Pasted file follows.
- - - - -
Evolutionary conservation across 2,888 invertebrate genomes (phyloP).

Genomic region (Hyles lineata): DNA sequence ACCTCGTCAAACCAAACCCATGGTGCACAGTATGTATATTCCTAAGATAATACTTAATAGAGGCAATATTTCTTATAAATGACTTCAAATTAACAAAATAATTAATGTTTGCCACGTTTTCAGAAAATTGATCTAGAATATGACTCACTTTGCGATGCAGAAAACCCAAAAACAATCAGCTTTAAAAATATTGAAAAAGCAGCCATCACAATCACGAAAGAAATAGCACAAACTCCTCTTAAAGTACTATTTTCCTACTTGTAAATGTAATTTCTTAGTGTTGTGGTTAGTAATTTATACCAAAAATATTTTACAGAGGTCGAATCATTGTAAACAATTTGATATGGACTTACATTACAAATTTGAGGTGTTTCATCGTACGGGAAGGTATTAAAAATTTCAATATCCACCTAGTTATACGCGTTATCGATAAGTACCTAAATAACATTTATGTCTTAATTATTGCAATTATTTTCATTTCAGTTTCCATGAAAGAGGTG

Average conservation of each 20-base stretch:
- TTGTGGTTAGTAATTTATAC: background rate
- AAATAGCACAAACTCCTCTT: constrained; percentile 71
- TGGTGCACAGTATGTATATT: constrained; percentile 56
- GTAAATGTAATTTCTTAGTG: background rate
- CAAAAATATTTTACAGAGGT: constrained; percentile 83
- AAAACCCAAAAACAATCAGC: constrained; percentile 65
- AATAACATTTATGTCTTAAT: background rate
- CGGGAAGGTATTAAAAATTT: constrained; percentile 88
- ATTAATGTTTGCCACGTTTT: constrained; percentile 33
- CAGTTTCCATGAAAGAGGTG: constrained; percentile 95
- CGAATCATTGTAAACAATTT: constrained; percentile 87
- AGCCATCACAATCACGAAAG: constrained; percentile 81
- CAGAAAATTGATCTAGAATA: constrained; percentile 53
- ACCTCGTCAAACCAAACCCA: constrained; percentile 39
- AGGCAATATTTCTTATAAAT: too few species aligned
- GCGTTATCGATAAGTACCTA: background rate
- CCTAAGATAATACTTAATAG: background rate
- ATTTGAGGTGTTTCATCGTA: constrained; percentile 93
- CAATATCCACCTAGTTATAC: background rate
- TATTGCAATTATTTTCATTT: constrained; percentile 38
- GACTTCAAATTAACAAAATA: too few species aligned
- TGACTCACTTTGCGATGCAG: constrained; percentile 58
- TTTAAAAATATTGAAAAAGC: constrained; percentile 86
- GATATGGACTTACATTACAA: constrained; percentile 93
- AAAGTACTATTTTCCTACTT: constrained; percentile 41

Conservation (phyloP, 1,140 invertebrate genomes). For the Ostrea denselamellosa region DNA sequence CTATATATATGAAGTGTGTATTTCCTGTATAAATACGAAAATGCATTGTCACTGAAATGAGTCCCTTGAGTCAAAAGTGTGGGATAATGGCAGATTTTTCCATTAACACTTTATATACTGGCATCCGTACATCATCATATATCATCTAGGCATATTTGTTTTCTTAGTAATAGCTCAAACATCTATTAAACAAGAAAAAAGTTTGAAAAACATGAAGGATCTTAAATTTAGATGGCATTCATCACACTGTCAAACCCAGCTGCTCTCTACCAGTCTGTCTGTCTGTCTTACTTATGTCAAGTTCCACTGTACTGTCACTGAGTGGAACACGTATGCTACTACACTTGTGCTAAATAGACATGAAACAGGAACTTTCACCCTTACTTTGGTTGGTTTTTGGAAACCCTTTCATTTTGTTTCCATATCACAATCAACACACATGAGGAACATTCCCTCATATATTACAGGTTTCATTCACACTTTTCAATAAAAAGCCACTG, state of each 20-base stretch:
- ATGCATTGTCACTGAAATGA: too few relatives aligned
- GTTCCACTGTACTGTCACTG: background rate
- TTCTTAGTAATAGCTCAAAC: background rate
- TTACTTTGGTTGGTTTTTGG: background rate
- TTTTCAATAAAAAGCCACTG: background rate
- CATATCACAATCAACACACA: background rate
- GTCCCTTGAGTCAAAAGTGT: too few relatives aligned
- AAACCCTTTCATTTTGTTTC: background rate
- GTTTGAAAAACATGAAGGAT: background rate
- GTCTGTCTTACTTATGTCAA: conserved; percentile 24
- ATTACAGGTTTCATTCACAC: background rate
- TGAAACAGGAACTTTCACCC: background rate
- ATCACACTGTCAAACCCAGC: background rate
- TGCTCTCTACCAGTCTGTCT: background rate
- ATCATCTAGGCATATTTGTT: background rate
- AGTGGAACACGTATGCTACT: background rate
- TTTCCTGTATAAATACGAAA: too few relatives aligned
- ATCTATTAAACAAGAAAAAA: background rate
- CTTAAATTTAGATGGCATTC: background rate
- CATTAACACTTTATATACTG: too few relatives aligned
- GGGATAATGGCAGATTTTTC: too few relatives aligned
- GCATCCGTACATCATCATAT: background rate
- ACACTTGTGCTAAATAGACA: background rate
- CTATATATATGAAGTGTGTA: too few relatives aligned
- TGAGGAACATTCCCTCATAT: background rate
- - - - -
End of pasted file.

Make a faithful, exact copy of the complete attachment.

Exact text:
Evolutionary conservation across 2,888 invertebrate genomes (phyloP).

Genomic region (Hyles lineata): DNA sequence ACCTCGTCAAACCAAACCCATGGTGCACAGTATGTATATTCCTAAGATAATACTTAATAGAGGCAATATTTCTTATAAATGACTTCAAATTAACAAAATAATTAATGTTTGCCACGTTTTCAGAAAATTGATCTAGAATATGACTCACTTTGCGATGCAGAAAACCCAAAAACAATCAGCTTTAAAAATATTGAAAAAGCAGCCATCACAATCACGAAAGAAATAGCACAAACTCCTCTTAAAGTACTATTTTCCTACTTGTAAATGTAATTTCTTAGTGTTGTGGTTAGTAATTTATACCAAAAATATTTTACAGAGGTCGAATCATTGTAAACAATTTGATATGGACTTACATTACAAATTTGAGGTGTTTCATCGTACGGGAAGGTATTAAAAATTTCAATATCCACCTAGTTATACGCGTTATCGATAAGTACCTAAATAACATTTATGTCTTAATTATTGCAATTATTTTCATTTCAGTTTCCATGAAAGAGGTG

Average conservation of each 20-base stretch:
- TTGTGGTTAGTAATTTATAC: background rate
- AAATAGCACAAACTCCTCTT: constrained; percentile 71
- TGGTGCACAGTATGTATATT: constrained; percentile 56
- GTAAATGTAATTTCTTAGTG: background rate
- CAAAAATATTTTACAGAGGT: constrained; percentile 83
- AAAACCCAAAAACAATCAGC: constrained; percentile 65
- AATAACATTTATGTCTTAAT: background rate
- CGGGAAGGTATTAAAAATTT: constrained; percentile 88
- ATTAATGTTTGCCACGTTTT: constrained; percentile 33
- CAGTTTCCATGAAAGAGGTG: constrained; percentile 95
- CGAATCATTGTAAACAATTT: constrained; percentile 87
- AGCCATCACAATCACGAAAG: constrained; percentile 81
- CAGAAAATTGATCTAGAATA: constrained; percentile 53
- ACCTCGTCAAACCAAACCCA: constrained; percentile 39
- AGGCAATATTTCTTATAAAT: too few species aligned
- GCGTTATCGATAAGTACCTA: background rate
- CCTAAGATAATACTTAATAG: background rate
- ATTTGAGGTGTTTCATCGTA: constrained; percentile 93
- CAATATCCACCTAGTTATAC: background rate
- TATTGCAATTATTTTCATTT: constrained; percentile 38
- GACTTCAAATTAACAAAATA: too few species aligned
- TGACTCACTTTGCGATGCAG: constrained; percentile 58
- TTTAAAAATATTGAAAAAGC: constrained; percentile 86
- GATATGGACTTACATTACAA: constrained; percentile 93
- AAAGTACTATTTTCCTACTT: constrained; percentile 41

Conservation (phyloP, 1,140 invertebrate genomes). For the Ostrea denselamellosa region DNA sequence CTATATATATGAAGTGTGTATTTCCTGTATAAATACGAAAATGCATTGTCACTGAAATGAGTCCCTTGAGTCAAAAGTGTGGGATAATGGCAGATTTTTCCATTAACACTTTATATACTGGCATCCGTACATCATCATATATCATCTAGGCATATTTGTTTTCTTAGTAATAGCTCAAACATCTATTAAACAAGAAAAAAGTTTGAAAAACATGAAGGATCTTAAATTTAGATGGCATTCATCACACTGTCAAACCCAGCTGCTCTCTACCAGTCTGTCTGTCTGTCTTACTTATGTCAAGTTCCACTGTACTGTCACTGAGTGGAACACGTATGCTACTACACTTGTGCTAAATAGACATGAAACAGGAACTTTCACCCTTACTTTGGTTGGTTTTTGGAAACCCTTTCATTTTGTTTCCATATCACAATCAACACACATGAGGAACATTCCCTCATATATTACAGGTTTCATTCACACTTTTCAATAAAAAGCCACTG, state of each 20-base stretch:
- ATGCATTGTCACTGAAATGA: too few relatives aligned
- GTTCCACTGTACTGTCACTG: background rate
- TTCTTAGTAATAGCTCAAAC: background rate
- TTACTTTGGTTGGTTTTTGG: background rate
- TTTTCAATAAAAAGCCACTG: background rate
- CATATCACAATCAACACACA: background rate
- GTCCCTTGAGTCAAAAGTGT: too few relatives aligned
- AAACCCTTTCATTTTGTTTC: background rate
- GTTTGAAAAACATGAAGGAT: background rate
- GTCTGTCTTACTTATGTCAA: conserved; percentile 24
- ATTACAGGTTTCATTCACAC: background rate
- TGAAACAGGAACTTTCACCC: background rate
- ATCACACTGTCAAACCCAGC: background rate
- TGCTCTCTACCAGTCTGTCT: background rate
- ATCATCTAGGCATATTTGTT: background rate
- AGTGGAACACGTATGCTACT: background rate
- TTTCCTGTATAAATACGAAA: too few relatives aligned
- ATCTATTAAACAAGAAAAAA: background rate
- CTTAAATTTAGATGGCATTC: background rate
- CATTAACACTTTATATACTG: too few relatives aligned
- GGGATAATGGCAGATTTTTC: too few relatives aligned
- GCATCCGTACATCATCATAT: background rate
- ACACTTGTGCTAAATAGACA: background rate
- CTATATATATGAAGTGTGTA: too few relatives aligned
- TGAGGAACATTCCCTCATAT: background rate